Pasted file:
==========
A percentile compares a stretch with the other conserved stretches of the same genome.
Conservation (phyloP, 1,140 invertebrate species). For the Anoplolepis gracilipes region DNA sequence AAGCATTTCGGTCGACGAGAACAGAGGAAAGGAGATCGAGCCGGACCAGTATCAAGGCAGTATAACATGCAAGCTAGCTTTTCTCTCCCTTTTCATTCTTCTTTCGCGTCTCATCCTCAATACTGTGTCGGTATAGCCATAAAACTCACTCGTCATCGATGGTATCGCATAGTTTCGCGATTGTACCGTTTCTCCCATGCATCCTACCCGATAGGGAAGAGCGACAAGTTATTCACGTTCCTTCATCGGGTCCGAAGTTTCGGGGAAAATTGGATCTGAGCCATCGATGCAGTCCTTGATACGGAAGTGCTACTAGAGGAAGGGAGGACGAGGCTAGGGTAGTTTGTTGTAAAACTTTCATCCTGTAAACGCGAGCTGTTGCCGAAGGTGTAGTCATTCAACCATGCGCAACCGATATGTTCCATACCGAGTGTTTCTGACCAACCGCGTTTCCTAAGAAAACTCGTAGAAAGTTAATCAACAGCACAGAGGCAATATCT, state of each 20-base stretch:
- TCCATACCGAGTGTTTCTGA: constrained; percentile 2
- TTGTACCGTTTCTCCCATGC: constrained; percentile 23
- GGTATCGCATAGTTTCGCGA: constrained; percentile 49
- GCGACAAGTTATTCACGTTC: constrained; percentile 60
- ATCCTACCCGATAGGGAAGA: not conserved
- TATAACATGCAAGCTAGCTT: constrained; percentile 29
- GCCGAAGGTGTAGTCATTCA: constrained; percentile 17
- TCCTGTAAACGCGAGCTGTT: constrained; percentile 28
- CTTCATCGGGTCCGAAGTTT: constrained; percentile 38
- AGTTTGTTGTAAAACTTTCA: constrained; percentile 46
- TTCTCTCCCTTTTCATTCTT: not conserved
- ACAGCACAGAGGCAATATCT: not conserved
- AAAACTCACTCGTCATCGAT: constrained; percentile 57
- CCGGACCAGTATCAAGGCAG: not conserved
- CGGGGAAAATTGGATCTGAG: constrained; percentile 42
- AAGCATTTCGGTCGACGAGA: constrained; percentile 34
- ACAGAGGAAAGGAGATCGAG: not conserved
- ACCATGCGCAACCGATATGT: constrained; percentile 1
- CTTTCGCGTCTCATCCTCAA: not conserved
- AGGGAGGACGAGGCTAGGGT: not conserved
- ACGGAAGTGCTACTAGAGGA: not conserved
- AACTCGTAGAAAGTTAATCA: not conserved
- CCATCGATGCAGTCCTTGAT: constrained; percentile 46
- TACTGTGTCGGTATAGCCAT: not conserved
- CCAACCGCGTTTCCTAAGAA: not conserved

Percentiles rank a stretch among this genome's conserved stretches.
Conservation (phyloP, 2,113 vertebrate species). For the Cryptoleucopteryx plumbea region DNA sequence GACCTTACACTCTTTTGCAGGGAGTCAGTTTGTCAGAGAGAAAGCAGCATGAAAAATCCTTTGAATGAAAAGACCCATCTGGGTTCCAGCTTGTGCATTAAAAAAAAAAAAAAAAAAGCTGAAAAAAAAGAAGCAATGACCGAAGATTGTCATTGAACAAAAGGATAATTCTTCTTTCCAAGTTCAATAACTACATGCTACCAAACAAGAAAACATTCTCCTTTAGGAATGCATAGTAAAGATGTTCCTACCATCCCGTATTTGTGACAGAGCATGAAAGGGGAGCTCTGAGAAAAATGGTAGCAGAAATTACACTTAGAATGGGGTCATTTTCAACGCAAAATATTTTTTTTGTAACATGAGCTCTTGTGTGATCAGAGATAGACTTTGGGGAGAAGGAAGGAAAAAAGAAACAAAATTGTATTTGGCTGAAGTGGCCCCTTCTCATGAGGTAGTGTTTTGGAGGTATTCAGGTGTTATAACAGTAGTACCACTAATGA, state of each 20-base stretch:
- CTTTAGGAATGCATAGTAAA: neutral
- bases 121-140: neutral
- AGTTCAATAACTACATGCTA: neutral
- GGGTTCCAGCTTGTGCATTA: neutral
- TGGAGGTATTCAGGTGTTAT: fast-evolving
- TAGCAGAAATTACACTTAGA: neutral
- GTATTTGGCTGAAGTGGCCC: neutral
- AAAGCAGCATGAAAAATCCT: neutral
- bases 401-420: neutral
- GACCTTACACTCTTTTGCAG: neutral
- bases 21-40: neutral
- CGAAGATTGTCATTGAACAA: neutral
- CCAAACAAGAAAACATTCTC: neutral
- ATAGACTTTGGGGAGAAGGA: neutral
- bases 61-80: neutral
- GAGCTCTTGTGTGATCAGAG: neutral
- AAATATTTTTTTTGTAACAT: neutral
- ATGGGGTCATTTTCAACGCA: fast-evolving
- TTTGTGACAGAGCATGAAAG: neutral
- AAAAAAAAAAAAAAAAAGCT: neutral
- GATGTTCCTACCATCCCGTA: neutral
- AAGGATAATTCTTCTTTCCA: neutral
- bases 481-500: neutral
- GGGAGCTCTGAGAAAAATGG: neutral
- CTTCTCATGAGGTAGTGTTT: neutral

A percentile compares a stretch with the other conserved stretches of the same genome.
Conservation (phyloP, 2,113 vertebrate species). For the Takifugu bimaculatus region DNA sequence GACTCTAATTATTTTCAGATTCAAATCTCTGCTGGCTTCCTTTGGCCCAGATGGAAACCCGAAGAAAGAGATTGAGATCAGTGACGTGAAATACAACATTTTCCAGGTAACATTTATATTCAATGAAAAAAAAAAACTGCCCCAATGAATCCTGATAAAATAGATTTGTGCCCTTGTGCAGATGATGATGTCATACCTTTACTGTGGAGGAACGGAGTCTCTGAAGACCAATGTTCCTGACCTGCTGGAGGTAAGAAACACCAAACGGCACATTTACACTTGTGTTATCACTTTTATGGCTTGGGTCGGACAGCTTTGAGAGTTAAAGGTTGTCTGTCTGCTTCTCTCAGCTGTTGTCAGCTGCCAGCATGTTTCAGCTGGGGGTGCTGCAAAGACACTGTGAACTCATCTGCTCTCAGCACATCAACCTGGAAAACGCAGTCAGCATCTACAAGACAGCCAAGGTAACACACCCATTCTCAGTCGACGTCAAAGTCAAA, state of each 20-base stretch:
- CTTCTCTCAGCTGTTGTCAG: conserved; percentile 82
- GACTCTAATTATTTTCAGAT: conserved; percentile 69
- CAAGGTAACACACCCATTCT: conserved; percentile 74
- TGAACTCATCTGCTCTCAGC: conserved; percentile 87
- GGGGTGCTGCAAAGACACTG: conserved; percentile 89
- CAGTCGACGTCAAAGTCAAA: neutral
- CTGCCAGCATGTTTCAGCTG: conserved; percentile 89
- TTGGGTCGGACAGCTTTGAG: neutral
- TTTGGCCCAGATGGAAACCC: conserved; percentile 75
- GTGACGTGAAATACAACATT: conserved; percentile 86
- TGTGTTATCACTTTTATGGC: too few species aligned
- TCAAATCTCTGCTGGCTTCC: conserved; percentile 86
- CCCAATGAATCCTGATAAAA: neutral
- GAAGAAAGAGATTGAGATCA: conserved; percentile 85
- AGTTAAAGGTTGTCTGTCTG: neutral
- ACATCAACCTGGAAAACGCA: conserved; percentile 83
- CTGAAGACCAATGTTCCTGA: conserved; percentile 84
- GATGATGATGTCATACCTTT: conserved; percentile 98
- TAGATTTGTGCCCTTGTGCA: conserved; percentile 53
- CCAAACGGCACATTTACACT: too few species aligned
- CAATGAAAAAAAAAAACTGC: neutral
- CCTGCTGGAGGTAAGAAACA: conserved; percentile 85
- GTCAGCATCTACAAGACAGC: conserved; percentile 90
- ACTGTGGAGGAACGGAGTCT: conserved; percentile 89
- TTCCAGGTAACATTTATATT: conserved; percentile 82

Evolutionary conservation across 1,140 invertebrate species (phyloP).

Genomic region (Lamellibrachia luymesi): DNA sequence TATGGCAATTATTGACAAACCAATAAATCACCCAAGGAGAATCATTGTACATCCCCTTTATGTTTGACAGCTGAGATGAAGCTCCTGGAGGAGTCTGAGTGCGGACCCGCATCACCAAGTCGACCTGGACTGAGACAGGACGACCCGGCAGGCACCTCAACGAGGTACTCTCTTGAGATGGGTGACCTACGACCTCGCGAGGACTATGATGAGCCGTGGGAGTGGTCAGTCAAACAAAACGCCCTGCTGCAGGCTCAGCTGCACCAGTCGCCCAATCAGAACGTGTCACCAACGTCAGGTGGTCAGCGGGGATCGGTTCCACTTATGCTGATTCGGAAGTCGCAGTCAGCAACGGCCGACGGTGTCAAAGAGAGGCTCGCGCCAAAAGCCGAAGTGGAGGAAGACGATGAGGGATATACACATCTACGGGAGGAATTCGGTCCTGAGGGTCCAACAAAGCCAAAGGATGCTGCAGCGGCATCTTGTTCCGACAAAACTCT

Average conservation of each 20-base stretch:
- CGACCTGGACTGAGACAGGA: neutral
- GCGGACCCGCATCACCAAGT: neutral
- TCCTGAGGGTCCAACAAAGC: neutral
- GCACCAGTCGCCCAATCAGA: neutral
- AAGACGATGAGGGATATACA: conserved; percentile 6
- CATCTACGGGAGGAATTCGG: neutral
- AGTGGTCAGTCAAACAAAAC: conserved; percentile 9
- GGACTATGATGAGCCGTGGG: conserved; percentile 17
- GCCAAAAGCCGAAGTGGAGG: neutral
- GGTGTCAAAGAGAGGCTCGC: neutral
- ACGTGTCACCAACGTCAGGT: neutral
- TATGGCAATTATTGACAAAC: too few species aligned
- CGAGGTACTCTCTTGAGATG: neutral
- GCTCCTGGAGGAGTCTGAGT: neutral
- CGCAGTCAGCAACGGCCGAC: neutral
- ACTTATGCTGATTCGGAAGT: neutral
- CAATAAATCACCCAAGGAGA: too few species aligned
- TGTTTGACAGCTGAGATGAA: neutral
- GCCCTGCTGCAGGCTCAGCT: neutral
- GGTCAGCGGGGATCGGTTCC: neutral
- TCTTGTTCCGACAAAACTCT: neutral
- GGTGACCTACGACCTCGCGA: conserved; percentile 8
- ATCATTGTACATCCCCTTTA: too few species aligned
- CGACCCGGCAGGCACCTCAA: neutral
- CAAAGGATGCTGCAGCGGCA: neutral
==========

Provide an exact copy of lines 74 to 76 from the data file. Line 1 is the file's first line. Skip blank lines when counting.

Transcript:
- GATGATGATGTCATACCTTT: conserved; percentile 98
- TAGATTTGTGCCCTTGTGCA: conserved; percentile 53
- CCAAACGGCACATTTACACT: too few species aligned